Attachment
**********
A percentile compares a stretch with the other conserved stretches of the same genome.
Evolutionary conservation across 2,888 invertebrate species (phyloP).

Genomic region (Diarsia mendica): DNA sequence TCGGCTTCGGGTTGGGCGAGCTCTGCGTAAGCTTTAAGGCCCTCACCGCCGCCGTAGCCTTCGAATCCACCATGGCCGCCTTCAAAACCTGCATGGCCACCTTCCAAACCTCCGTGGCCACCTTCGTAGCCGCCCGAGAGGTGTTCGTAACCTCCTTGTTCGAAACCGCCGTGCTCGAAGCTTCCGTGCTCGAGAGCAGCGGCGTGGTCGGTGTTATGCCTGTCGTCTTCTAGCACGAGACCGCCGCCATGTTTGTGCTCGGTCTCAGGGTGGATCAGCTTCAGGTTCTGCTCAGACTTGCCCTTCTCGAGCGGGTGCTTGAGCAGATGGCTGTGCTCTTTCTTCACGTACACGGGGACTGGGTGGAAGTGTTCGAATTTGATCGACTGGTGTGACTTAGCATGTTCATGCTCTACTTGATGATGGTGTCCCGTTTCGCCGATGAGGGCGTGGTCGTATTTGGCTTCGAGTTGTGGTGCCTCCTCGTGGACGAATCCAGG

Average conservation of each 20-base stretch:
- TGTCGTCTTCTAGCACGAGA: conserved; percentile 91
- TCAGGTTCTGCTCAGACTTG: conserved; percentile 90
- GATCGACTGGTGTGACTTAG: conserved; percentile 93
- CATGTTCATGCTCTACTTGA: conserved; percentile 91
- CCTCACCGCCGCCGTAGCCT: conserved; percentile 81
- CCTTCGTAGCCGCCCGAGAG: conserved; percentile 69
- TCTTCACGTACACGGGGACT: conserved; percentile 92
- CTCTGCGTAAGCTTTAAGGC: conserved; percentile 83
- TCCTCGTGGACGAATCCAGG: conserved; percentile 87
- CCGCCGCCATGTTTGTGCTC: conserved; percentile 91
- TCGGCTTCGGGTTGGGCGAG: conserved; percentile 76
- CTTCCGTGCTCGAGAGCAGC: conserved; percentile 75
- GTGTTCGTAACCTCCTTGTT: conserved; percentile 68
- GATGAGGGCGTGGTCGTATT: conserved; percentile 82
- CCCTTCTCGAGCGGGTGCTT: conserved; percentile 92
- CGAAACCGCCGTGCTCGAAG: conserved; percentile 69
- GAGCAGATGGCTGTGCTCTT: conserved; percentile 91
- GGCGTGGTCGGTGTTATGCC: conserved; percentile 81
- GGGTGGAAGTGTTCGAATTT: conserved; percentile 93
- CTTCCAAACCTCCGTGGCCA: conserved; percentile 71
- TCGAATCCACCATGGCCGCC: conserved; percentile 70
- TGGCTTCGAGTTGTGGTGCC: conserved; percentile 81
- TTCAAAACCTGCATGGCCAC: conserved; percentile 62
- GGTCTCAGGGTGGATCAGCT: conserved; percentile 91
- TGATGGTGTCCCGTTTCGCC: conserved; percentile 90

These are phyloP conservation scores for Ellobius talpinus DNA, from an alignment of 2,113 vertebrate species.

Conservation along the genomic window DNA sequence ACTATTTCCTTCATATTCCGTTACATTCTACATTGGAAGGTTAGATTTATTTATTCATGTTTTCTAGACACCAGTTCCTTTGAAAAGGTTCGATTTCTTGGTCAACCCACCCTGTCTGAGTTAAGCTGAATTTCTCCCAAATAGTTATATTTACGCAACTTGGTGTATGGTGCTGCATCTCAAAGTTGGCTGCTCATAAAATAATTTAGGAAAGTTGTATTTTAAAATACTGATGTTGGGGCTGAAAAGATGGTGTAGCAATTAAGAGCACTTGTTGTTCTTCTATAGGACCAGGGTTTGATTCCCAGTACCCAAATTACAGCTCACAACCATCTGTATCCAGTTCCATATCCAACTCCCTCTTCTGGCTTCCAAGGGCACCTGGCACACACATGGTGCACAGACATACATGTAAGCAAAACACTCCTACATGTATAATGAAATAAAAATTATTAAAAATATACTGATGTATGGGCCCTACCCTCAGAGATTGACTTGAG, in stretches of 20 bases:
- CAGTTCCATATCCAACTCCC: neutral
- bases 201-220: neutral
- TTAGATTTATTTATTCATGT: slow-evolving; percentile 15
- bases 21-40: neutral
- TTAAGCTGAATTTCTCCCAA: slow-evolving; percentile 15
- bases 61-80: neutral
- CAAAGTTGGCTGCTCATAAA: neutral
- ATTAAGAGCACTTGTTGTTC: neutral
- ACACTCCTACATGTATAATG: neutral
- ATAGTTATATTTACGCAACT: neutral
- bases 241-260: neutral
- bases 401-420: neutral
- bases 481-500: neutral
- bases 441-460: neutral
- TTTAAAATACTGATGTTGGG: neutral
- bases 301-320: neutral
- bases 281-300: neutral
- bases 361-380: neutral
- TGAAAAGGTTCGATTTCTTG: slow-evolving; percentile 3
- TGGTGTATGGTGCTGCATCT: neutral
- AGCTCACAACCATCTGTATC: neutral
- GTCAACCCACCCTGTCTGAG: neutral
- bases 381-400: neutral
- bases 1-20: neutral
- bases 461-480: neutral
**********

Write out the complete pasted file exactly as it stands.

A percentile compares a stretch with the other conserved stretches of the same genome.
Evolutionary conservation across 2,888 invertebrate species (phyloP).

Genomic region (Diarsia mendica): DNA sequence TCGGCTTCGGGTTGGGCGAGCTCTGCGTAAGCTTTAAGGCCCTCACCGCCGCCGTAGCCTTCGAATCCACCATGGCCGCCTTCAAAACCTGCATGGCCACCTTCCAAACCTCCGTGGCCACCTTCGTAGCCGCCCGAGAGGTGTTCGTAACCTCCTTGTTCGAAACCGCCGTGCTCGAAGCTTCCGTGCTCGAGAGCAGCGGCGTGGTCGGTGTTATGCCTGTCGTCTTCTAGCACGAGACCGCCGCCATGTTTGTGCTCGGTCTCAGGGTGGATCAGCTTCAGGTTCTGCTCAGACTTGCCCTTCTCGAGCGGGTGCTTGAGCAGATGGCTGTGCTCTTTCTTCACGTACACGGGGACTGGGTGGAAGTGTTCGAATTTGATCGACTGGTGTGACTTAGCATGTTCATGCTCTACTTGATGATGGTGTCCCGTTTCGCCGATGAGGGCGTGGTCGTATTTGGCTTCGAGTTGTGGTGCCTCCTCGTGGACGAATCCAGG

Average conservation of each 20-base stretch:
- TGTCGTCTTCTAGCACGAGA: conserved; percentile 91
- TCAGGTTCTGCTCAGACTTG: conserved; percentile 90
- GATCGACTGGTGTGACTTAG: conserved; percentile 93
- CATGTTCATGCTCTACTTGA: conserved; percentile 91
- CCTCACCGCCGCCGTAGCCT: conserved; percentile 81
- CCTTCGTAGCCGCCCGAGAG: conserved; percentile 69
- TCTTCACGTACACGGGGACT: conserved; percentile 92
- CTCTGCGTAAGCTTTAAGGC: conserved; percentile 83
- TCCTCGTGGACGAATCCAGG: conserved; percentile 87
- CCGCCGCCATGTTTGTGCTC: conserved; percentile 91
- TCGGCTTCGGGTTGGGCGAG: conserved; percentile 76
- CTTCCGTGCTCGAGAGCAGC: conserved; percentile 75
- GTGTTCGTAACCTCCTTGTT: conserved; percentile 68
- GATGAGGGCGTGGTCGTATT: conserved; percentile 82
- CCCTTCTCGAGCGGGTGCTT: conserved; percentile 92
- CGAAACCGCCGTGCTCGAAG: conserved; percentile 69
- GAGCAGATGGCTGTGCTCTT: conserved; percentile 91
- GGCGTGGTCGGTGTTATGCC: conserved; percentile 81
- GGGTGGAAGTGTTCGAATTT: conserved; percentile 93
- CTTCCAAACCTCCGTGGCCA: conserved; percentile 71
- TCGAATCCACCATGGCCGCC: conserved; percentile 70
- TGGCTTCGAGTTGTGGTGCC: conserved; percentile 81
- TTCAAAACCTGCATGGCCAC: conserved; percentile 62
- GGTCTCAGGGTGGATCAGCT: conserved; percentile 91
- TGATGGTGTCCCGTTTCGCC: conserved; percentile 90

These are phyloP conservation scores for Ellobius talpinus DNA, from an alignment of 2,113 vertebrate species.

Conservation along the genomic window DNA sequence ACTATTTCCTTCATATTCCGTTACATTCTACATTGGAAGGTTAGATTTATTTATTCATGTTTTCTAGACACCAGTTCCTTTGAAAAGGTTCGATTTCTTGGTCAACCCACCCTGTCTGAGTTAAGCTGAATTTCTCCCAAATAGTTATATTTACGCAACTTGGTGTATGGTGCTGCATCTCAAAGTTGGCTGCTCATAAAATAATTTAGGAAAGTTGTATTTTAAAATACTGATGTTGGGGCTGAAAAGATGGTGTAGCAATTAAGAGCACTTGTTGTTCTTCTATAGGACCAGGGTTTGATTCCCAGTACCCAAATTACAGCTCACAACCATCTGTATCCAGTTCCATATCCAACTCCCTCTTCTGGCTTCCAAGGGCACCTGGCACACACATGGTGCACAGACATACATGTAAGCAAAACACTCCTACATGTATAATGAAATAAAAATTATTAAAAATATACTGATGTATGGGCCCTACCCTCAGAGATTGACTTGAG, in stretches of 20 bases:
- CAGTTCCATATCCAACTCCC: neutral
- bases 201-220: neutral
- TTAGATTTATTTATTCATGT: slow-evolving; percentile 15
- bases 21-40: neutral
- TTAAGCTGAATTTCTCCCAA: slow-evolving; percentile 15
- bases 61-80: neutral
- CAAAGTTGGCTGCTCATAAA: neutral
- ATTAAGAGCACTTGTTGTTC: neutral
- ACACTCCTACATGTATAATG: neutral
- ATAGTTATATTTACGCAACT: neutral
- bases 241-260: neutral
- bases 401-420: neutral
- bases 481-500: neutral
- bases 441-460: neutral
- TTTAAAATACTGATGTTGGG: neutral
- bases 301-320: neutral
- bases 281-300: neutral
- bases 361-380: neutral
- TGAAAAGGTTCGATTTCTTG: slow-evolving; percentile 3
- TGGTGTATGGTGCTGCATCT: neutral
- AGCTCACAACCATCTGTATC: neutral
- GTCAACCCACCCTGTCTGAG: neutral
- bases 381-400: neutral
- bases 1-20: neutral
- bases 461-480: neutral